Workers that witness an OSHA regulations violation in their workplace should be able to access any information necessary in order to make sure those violations are reported. Learning more about reporting violations to OSHA is therefore imperative to prevent excessive worry regarding what violations are reportable or if OSHA keeps the identities of workers a secret.
The Occupational Safety and Health Administration (OSHA) itself has stated that any OSHA violation at all is a valid enough reason for a worker to file any complaint they may have. There are many different types of violations that fall under the OSHA violations umbrella. They can include unsafe workspaces, buildings that are made with unhealthy or unregulated materials, workplaces where the OSHA standards are not upheld by higher-ups, workplaces that lack safety training and materials, or buildings that exist in perpetually unsanitary conditions.
As long as the complaint in question involves a potentially hazardous safe and healthy violation, it is considered viable for reporting. “Imminent dangers” are also highly encouraged to be reported. Dangers like these can include any situation that could escalate into death or severe harm in little to no time. Any report at all will be investigated by OSHA, and under the Occupational Safety and Health Act of 1970, whistleblowers will be given anonymity if they ask for OSHA to withhold their names.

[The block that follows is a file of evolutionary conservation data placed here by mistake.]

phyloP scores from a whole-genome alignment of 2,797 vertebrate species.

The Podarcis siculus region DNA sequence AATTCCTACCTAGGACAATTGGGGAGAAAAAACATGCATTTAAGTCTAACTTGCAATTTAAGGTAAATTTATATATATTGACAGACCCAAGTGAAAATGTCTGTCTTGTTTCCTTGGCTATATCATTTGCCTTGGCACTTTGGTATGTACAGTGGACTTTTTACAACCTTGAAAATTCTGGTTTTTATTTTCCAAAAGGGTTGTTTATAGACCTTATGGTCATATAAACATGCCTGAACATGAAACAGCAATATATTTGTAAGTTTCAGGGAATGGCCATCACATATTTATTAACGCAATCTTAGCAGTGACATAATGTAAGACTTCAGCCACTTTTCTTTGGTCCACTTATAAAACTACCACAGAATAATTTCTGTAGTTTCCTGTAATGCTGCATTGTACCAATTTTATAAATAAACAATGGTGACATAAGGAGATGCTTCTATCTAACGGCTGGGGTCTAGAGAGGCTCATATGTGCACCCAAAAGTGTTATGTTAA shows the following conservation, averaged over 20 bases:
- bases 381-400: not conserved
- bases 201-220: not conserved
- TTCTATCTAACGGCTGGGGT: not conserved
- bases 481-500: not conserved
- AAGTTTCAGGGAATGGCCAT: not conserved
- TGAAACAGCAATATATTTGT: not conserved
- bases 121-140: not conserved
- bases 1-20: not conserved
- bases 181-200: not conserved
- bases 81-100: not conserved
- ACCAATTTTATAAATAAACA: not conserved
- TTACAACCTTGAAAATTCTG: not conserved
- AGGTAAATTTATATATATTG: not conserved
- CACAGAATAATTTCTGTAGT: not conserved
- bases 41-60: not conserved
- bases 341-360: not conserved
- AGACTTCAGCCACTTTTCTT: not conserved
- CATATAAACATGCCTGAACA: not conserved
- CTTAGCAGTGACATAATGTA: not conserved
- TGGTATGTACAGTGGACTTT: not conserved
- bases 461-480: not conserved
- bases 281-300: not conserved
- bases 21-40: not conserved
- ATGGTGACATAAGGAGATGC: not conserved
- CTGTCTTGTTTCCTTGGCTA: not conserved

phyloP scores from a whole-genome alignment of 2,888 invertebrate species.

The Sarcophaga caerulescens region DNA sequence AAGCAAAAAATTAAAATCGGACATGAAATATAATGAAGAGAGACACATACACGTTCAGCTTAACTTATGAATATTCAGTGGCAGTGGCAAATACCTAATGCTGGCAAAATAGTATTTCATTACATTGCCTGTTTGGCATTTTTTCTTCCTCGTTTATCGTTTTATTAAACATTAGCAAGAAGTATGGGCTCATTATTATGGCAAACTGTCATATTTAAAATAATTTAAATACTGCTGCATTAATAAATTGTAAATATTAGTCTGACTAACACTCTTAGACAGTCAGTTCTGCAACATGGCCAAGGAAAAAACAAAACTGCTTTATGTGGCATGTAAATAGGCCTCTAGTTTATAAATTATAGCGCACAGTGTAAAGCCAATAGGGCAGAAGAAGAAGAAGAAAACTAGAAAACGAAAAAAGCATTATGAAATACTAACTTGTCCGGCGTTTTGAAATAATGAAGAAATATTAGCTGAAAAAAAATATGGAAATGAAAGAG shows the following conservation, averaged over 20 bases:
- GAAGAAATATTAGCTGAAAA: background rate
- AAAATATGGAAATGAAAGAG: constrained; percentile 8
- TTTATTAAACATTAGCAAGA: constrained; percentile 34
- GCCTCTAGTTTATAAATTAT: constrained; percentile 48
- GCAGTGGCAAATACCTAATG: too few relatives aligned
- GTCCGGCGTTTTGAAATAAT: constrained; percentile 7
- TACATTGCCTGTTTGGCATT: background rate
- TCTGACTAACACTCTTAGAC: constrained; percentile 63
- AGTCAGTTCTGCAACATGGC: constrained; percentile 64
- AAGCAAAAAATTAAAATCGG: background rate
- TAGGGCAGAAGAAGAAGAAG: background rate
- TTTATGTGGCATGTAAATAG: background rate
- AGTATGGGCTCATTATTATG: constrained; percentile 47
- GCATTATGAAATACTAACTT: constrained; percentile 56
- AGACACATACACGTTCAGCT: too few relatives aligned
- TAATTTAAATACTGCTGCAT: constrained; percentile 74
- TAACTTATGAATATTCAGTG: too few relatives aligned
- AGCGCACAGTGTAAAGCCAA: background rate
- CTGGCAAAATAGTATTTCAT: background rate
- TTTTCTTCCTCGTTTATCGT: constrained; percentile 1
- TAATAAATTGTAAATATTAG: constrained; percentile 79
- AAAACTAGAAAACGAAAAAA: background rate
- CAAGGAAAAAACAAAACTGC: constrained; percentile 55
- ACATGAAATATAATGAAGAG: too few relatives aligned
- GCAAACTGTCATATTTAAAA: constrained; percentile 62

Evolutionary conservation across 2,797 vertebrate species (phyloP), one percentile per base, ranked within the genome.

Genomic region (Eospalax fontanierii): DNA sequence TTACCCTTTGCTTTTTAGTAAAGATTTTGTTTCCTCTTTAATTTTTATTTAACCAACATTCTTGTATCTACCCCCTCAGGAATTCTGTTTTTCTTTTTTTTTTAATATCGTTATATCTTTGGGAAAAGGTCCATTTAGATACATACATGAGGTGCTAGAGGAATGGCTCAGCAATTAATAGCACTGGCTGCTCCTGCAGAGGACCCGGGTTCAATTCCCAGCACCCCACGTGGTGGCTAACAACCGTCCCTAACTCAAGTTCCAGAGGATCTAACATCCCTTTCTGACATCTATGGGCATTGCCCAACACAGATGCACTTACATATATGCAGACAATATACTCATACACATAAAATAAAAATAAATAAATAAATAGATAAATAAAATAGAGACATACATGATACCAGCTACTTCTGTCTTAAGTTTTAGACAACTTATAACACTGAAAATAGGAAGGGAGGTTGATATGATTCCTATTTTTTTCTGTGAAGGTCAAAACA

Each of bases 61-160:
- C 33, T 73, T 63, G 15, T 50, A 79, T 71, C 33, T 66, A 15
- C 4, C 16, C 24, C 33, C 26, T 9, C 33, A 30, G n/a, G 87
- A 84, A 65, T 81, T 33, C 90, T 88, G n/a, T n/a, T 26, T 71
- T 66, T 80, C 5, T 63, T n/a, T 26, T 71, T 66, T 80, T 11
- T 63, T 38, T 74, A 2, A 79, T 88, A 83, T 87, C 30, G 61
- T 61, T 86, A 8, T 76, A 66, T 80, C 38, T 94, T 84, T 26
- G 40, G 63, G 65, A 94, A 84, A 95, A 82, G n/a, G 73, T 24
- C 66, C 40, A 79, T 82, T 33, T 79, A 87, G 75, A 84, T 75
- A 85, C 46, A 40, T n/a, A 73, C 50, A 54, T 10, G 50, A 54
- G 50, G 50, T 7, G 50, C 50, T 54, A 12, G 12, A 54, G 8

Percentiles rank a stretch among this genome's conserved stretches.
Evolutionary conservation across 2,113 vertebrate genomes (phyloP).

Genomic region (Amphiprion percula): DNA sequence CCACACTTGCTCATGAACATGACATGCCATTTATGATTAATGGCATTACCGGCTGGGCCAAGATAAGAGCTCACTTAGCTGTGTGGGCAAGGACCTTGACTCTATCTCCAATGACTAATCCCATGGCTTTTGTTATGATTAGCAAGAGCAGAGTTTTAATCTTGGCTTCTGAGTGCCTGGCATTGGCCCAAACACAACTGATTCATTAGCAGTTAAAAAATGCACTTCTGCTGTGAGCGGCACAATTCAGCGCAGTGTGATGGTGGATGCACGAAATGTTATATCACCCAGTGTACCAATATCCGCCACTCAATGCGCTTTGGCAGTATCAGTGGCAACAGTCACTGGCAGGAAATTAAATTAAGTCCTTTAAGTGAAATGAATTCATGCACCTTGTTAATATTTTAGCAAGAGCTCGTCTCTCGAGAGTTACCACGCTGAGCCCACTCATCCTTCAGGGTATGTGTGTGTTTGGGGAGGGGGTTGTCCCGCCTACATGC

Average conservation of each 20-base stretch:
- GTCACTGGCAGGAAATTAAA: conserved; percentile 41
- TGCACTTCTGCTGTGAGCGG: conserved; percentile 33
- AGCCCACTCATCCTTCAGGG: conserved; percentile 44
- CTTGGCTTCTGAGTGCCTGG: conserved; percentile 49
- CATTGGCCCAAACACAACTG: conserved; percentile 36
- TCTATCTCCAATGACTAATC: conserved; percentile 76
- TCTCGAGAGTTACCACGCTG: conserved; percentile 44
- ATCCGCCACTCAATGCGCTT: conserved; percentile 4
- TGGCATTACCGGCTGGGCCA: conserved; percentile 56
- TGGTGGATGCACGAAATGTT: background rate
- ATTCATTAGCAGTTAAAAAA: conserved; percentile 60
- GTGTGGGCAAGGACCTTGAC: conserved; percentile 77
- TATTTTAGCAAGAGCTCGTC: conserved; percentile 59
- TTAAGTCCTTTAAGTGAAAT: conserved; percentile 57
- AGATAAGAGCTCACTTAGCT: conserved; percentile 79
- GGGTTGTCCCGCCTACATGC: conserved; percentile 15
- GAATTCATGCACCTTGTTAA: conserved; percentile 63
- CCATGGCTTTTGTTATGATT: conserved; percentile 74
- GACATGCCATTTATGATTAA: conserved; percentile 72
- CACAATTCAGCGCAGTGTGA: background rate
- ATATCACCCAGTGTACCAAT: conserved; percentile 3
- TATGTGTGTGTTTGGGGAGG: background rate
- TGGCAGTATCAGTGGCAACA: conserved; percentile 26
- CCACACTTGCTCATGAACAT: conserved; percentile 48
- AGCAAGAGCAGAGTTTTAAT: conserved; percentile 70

Another thing to keep in mind is that any representative of the employee in question is also eligible to submit a complaint. This includes attorneys, family members, labor union officials, spouses or social workers. Taking advantage of this system to report potentially hazardous or even life-threatening violations could be a life-saver.